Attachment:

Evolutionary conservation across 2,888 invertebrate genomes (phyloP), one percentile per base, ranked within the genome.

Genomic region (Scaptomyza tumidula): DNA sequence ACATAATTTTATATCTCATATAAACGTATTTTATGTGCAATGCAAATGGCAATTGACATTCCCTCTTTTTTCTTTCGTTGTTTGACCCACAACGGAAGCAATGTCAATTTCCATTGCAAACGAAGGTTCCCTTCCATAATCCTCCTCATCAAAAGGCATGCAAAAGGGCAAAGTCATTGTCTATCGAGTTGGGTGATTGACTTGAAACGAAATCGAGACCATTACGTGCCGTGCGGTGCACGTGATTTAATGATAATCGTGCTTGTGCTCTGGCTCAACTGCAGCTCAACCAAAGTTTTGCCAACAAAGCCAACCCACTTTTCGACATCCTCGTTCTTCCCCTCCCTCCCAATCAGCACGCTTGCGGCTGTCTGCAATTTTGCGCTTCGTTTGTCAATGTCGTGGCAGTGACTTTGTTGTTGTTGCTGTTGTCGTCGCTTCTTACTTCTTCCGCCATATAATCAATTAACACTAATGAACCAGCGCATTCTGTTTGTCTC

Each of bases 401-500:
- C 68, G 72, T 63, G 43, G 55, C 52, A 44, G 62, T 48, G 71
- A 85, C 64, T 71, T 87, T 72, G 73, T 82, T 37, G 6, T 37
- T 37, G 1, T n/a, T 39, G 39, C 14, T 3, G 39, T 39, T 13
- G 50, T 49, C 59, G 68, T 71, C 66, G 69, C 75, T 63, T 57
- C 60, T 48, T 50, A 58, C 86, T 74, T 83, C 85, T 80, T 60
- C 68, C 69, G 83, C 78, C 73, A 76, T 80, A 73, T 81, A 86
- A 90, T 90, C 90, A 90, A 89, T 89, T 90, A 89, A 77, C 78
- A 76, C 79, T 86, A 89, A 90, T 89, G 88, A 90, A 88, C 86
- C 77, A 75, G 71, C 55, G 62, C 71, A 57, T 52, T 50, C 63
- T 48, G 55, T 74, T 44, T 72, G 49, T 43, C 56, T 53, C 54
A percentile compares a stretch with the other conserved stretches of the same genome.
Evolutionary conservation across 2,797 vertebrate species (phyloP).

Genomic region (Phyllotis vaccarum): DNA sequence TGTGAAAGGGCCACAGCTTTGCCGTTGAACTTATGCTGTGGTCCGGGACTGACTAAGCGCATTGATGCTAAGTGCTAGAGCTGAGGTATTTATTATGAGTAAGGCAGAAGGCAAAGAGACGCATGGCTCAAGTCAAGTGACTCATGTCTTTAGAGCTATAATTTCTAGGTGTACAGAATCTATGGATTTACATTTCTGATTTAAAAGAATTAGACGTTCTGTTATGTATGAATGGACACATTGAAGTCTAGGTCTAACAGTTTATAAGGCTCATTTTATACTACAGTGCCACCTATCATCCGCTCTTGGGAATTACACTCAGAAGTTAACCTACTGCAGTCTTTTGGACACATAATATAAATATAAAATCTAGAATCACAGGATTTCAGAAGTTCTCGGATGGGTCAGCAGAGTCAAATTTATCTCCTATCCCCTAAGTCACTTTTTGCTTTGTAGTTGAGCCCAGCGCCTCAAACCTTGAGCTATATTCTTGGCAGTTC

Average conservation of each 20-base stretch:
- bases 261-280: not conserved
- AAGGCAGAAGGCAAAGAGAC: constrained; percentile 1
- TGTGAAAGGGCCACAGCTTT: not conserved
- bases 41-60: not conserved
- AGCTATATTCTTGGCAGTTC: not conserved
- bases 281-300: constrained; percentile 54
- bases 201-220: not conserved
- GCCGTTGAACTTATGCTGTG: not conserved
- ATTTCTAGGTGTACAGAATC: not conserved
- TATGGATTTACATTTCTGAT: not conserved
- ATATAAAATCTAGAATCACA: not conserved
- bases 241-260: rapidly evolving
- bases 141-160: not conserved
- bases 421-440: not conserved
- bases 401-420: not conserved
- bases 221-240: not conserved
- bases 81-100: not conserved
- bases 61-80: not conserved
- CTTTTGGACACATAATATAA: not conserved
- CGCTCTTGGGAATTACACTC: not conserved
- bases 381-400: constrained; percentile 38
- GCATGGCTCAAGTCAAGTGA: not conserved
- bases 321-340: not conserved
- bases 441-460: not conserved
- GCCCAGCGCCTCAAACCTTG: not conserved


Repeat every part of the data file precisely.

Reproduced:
Evolutionary conservation across 2,888 invertebrate genomes (phyloP), one percentile per base, ranked within the genome.

Genomic region (Scaptomyza tumidula): DNA sequence ACATAATTTTATATCTCATATAAACGTATTTTATGTGCAATGCAAATGGCAATTGACATTCCCTCTTTTTTCTTTCGTTGTTTGACCCACAACGGAAGCAATGTCAATTTCCATTGCAAACGAAGGTTCCCTTCCATAATCCTCCTCATCAAAAGGCATGCAAAAGGGCAAAGTCATTGTCTATCGAGTTGGGTGATTGACTTGAAACGAAATCGAGACCATTACGTGCCGTGCGGTGCACGTGATTTAATGATAATCGTGCTTGTGCTCTGGCTCAACTGCAGCTCAACCAAAGTTTTGCCAACAAAGCCAACCCACTTTTCGACATCCTCGTTCTTCCCCTCCCTCCCAATCAGCACGCTTGCGGCTGTCTGCAATTTTGCGCTTCGTTTGTCAATGTCGTGGCAGTGACTTTGTTGTTGTTGCTGTTGTCGTCGCTTCTTACTTCTTCCGCCATATAATCAATTAACACTAATGAACCAGCGCATTCTGTTTGTCTC

Each of bases 401-500:
- C 68, G 72, T 63, G 43, G 55, C 52, A 44, G 62, T 48, G 71
- A 85, C 64, T 71, T 87, T 72, G 73, T 82, T 37, G 6, T 37
- T 37, G 1, T n/a, T 39, G 39, C 14, T 3, G 39, T 39, T 13
- G 50, T 49, C 59, G 68, T 71, C 66, G 69, C 75, T 63, T 57
- C 60, T 48, T 50, A 58, C 86, T 74, T 83, C 85, T 80, T 60
- C 68, C 69, G 83, C 78, C 73, A 76, T 80, A 73, T 81, A 86
- A 90, T 90, C 90, A 90, A 89, T 89, T 90, A 89, A 77, C 78
- A 76, C 79, T 86, A 89, A 90, T 89, G 88, A 90, A 88, C 86
- C 77, A 75, G 71, C 55, G 62, C 71, A 57, T 52, T 50, C 63
- T 48, G 55, T 74, T 44, T 72, G 49, T 43, C 56, T 53, C 54
A percentile compares a stretch with the other conserved stretches of the same genome.
Evolutionary conservation across 2,797 vertebrate species (phyloP).

Genomic region (Phyllotis vaccarum): DNA sequence TGTGAAAGGGCCACAGCTTTGCCGTTGAACTTATGCTGTGGTCCGGGACTGACTAAGCGCATTGATGCTAAGTGCTAGAGCTGAGGTATTTATTATGAGTAAGGCAGAAGGCAAAGAGACGCATGGCTCAAGTCAAGTGACTCATGTCTTTAGAGCTATAATTTCTAGGTGTACAGAATCTATGGATTTACATTTCTGATTTAAAAGAATTAGACGTTCTGTTATGTATGAATGGACACATTGAAGTCTAGGTCTAACAGTTTATAAGGCTCATTTTATACTACAGTGCCACCTATCATCCGCTCTTGGGAATTACACTCAGAAGTTAACCTACTGCAGTCTTTTGGACACATAATATAAATATAAAATCTAGAATCACAGGATTTCAGAAGTTCTCGGATGGGTCAGCAGAGTCAAATTTATCTCCTATCCCCTAAGTCACTTTTTGCTTTGTAGTTGAGCCCAGCGCCTCAAACCTTGAGCTATATTCTTGGCAGTTC

Average conservation of each 20-base stretch:
- bases 261-280: not conserved
- AAGGCAGAAGGCAAAGAGAC: constrained; percentile 1
- TGTGAAAGGGCCACAGCTTT: not conserved
- bases 41-60: not conserved
- AGCTATATTCTTGGCAGTTC: not conserved
- bases 281-300: constrained; percentile 54
- bases 201-220: not conserved
- GCCGTTGAACTTATGCTGTG: not conserved
- ATTTCTAGGTGTACAGAATC: not conserved
- TATGGATTTACATTTCTGAT: not conserved
- ATATAAAATCTAGAATCACA: not conserved
- bases 241-260: rapidly evolving
- bases 141-160: not conserved
- bases 421-440: not conserved
- bases 401-420: not conserved
- bases 221-240: not conserved
- bases 81-100: not conserved
- bases 61-80: not conserved
- CTTTTGGACACATAATATAA: not conserved
- CGCTCTTGGGAATTACACTC: not conserved
- bases 381-400: constrained; percentile 38
- GCATGGCTCAAGTCAAGTGA: not conserved
- bases 321-340: not conserved
- bases 441-460: not conserved
- GCCCAGCGCCTCAAACCTTG: not conserved